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Guatemalan teen mother with preemie draws health scrutiny of Texas border patrol facility


In this file photo a U.S. Border Patrol Agent walks between vehicles outside the Central Processing Center in McAllen, Texas. Advocates were shocked to find an underage mom and her tiny, premature newborn daughter huddled in a Border Patrol facility the second week of June 2019, in what they say was another example of the poor treatment immigrant families receive after crossing the border. The mother is a Guatemalan teen who crossed the border without a parent and was held at a facility in McAllen, Texas, with other families with children. (David J. Phillip/AP)

A detention center at the U.S. border with Mexico is being investigated after a 17-year-old Guatemalan mother was found, doubled over in pain in a wheelchair, sheltering her premature baby inside her jacket.

An immigration advocate said the baby “should be in a tube with a heart monitor,” the Associated Press reported.

She had had an emergency c-section in Mexico in early May and continued on to the border, said Hope Frye, the advocate, to AP.

The two were being transferred to a private facility for unaccompanied underage immigrants this week, AP said, but only after a public outcry via social media.

While the majority of the immigrants surging over the border from Central America are fleeing poverty and violence, the administration of President Donald Trump claim that the adults in their lives are putting their children in danger by entrusting them to smugglers, AP said.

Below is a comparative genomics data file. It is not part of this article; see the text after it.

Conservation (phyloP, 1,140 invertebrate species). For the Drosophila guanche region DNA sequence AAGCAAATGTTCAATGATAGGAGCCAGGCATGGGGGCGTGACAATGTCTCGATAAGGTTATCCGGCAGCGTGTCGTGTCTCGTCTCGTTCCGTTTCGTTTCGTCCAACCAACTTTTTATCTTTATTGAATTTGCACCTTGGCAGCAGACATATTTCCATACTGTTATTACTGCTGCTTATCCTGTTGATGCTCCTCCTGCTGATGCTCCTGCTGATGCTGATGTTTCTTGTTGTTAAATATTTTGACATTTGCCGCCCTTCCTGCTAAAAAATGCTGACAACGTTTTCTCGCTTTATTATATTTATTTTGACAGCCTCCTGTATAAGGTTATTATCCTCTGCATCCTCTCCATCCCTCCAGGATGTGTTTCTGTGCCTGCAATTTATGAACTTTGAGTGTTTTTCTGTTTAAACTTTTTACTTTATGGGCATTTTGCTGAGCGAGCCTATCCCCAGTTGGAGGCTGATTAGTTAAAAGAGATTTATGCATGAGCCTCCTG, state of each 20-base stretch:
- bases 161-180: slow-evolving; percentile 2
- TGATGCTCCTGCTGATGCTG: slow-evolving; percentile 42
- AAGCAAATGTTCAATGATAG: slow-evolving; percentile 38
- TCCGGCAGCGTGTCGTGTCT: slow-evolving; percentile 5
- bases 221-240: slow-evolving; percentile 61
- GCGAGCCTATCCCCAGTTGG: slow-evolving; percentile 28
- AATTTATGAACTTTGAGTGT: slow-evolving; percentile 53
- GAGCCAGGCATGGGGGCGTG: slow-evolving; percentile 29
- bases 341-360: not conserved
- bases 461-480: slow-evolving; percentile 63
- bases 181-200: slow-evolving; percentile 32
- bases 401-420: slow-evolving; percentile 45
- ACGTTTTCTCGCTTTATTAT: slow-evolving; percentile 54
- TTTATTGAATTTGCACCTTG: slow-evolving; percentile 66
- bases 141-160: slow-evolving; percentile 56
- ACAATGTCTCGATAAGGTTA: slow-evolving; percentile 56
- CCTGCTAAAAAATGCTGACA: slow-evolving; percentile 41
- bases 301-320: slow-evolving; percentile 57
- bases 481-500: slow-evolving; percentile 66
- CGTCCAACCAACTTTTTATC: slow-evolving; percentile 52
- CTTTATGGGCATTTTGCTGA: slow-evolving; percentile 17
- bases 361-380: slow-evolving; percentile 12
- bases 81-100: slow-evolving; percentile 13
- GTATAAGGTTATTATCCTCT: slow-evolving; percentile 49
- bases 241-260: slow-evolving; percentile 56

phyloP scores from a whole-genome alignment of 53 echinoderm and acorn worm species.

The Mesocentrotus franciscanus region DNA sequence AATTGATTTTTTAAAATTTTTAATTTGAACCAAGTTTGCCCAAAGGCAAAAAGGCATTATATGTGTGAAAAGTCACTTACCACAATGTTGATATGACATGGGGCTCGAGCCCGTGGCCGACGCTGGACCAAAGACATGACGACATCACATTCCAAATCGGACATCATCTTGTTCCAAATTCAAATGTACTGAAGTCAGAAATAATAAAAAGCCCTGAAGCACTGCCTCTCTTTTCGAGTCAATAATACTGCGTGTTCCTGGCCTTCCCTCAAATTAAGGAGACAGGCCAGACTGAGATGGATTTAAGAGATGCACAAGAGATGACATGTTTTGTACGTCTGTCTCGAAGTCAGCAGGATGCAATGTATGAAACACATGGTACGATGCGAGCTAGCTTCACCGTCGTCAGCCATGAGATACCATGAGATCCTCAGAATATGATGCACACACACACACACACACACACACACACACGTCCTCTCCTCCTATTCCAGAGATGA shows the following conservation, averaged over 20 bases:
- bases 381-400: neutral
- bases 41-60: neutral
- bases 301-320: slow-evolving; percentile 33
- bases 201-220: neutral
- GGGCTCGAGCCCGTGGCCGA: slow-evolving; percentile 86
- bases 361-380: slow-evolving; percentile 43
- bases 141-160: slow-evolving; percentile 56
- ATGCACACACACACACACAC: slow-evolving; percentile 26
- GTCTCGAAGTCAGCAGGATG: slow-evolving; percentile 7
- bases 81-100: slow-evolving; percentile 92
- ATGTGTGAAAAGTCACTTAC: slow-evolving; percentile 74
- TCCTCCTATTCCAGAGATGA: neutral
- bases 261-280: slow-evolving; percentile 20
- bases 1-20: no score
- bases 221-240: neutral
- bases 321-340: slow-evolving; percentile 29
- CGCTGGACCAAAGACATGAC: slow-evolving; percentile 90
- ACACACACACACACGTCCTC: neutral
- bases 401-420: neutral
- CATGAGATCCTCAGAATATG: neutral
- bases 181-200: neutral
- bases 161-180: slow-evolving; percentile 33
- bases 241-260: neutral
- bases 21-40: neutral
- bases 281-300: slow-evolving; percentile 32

Authorities had forced the 17-year-old mother to discard a backpack she was carrying with baby clothes in it, but given her no substitute, AP said. This left the baby in a soiled onesie, swathed in a sweatshirt donated by another migrant mom, AP said.

Since October more than 56,000 unaccompanied minors have been apprehended at the border, AP said, with 11,000 in May alone. While the numbers of people crossing or attempting to cross into the U.S. is lower than a decade ago, the groups themselves are increasingly made up of women and children rather than male heads of household seeking work, which was the case in previous record-holding years.

Facilities have not kept pace with the different needs and vulnerabilities presented by the more vulnerable immigrants. At least a half dozen children have died while in U.S. custody since December, and hundreds if not thousands of children have been separated from their parents, with no concrete plan on how to reunite them.